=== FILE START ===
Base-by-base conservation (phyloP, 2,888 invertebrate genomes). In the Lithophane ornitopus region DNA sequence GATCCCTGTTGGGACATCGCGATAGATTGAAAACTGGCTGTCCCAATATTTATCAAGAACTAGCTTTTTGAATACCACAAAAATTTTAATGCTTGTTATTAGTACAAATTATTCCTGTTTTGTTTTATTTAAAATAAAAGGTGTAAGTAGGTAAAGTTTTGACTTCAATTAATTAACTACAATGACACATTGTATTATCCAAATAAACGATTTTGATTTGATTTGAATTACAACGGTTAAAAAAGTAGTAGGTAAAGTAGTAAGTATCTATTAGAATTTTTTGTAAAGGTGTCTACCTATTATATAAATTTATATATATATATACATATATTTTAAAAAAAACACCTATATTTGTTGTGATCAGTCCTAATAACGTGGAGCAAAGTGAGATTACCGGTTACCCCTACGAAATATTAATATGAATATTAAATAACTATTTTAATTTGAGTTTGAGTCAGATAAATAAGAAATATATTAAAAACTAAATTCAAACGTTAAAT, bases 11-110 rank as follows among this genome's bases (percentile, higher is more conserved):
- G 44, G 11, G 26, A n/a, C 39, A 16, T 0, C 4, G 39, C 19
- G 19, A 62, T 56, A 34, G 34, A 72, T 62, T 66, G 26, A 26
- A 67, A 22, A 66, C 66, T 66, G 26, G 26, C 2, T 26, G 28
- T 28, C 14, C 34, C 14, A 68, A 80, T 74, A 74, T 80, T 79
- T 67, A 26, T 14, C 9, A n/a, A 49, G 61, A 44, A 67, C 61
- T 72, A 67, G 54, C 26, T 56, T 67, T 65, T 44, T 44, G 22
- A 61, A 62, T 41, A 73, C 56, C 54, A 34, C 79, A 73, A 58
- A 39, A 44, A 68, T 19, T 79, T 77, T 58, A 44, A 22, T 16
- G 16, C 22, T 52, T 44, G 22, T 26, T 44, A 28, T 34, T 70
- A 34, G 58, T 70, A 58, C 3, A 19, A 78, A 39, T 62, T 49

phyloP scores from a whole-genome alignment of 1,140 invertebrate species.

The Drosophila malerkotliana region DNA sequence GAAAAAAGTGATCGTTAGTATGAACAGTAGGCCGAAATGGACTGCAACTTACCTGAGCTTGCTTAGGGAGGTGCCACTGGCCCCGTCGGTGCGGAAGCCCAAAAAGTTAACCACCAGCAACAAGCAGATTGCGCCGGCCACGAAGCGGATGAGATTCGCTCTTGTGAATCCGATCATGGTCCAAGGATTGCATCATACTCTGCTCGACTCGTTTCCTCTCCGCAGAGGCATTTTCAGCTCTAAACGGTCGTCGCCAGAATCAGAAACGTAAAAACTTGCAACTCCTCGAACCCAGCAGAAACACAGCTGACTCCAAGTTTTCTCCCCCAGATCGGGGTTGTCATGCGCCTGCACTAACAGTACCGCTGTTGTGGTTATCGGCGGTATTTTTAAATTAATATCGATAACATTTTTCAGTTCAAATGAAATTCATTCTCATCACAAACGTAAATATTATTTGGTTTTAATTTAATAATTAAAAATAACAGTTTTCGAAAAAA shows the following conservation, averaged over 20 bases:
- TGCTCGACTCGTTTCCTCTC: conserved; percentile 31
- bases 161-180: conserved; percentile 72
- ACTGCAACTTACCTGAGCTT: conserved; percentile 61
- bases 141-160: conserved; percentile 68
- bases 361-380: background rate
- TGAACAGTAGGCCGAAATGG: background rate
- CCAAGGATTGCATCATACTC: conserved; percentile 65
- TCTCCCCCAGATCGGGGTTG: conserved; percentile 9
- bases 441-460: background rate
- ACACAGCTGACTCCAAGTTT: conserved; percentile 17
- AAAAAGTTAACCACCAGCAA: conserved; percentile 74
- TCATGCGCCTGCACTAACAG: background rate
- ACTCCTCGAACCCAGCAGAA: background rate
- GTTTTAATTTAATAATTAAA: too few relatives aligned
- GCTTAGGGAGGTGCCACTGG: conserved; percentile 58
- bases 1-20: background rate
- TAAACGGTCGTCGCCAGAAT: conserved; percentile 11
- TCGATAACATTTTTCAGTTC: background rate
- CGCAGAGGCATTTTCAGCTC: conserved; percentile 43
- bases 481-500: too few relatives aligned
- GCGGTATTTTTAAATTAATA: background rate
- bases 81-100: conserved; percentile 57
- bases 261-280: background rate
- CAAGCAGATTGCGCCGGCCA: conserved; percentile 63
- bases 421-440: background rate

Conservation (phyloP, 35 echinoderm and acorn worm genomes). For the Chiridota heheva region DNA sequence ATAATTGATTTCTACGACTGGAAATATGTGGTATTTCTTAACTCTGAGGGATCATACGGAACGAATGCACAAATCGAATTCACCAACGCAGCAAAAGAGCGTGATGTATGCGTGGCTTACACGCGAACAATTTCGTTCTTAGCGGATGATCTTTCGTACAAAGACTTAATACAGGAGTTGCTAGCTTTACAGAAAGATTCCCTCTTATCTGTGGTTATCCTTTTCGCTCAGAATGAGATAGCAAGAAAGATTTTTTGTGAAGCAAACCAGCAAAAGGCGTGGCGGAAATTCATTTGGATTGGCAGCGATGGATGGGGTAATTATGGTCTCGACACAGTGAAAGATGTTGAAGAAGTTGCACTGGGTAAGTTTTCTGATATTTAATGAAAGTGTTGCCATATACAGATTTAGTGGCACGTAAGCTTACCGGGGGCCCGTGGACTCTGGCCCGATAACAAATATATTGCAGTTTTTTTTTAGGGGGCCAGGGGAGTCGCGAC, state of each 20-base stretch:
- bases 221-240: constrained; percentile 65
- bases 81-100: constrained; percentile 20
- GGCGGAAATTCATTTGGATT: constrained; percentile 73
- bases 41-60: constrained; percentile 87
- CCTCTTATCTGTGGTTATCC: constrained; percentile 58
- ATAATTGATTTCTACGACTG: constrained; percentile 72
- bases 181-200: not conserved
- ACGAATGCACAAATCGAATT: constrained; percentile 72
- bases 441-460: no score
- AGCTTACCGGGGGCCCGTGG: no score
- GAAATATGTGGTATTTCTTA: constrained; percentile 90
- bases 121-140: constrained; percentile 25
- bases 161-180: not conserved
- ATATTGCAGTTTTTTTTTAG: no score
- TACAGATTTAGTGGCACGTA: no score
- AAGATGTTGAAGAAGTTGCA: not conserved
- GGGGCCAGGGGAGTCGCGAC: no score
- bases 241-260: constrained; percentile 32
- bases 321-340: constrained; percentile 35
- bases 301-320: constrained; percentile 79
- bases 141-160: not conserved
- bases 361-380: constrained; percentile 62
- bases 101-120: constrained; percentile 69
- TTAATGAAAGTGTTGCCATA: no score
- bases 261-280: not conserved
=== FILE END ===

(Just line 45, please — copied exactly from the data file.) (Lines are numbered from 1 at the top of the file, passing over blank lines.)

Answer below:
- ATAATTGATTTCTACGACTG: constrained; percentile 72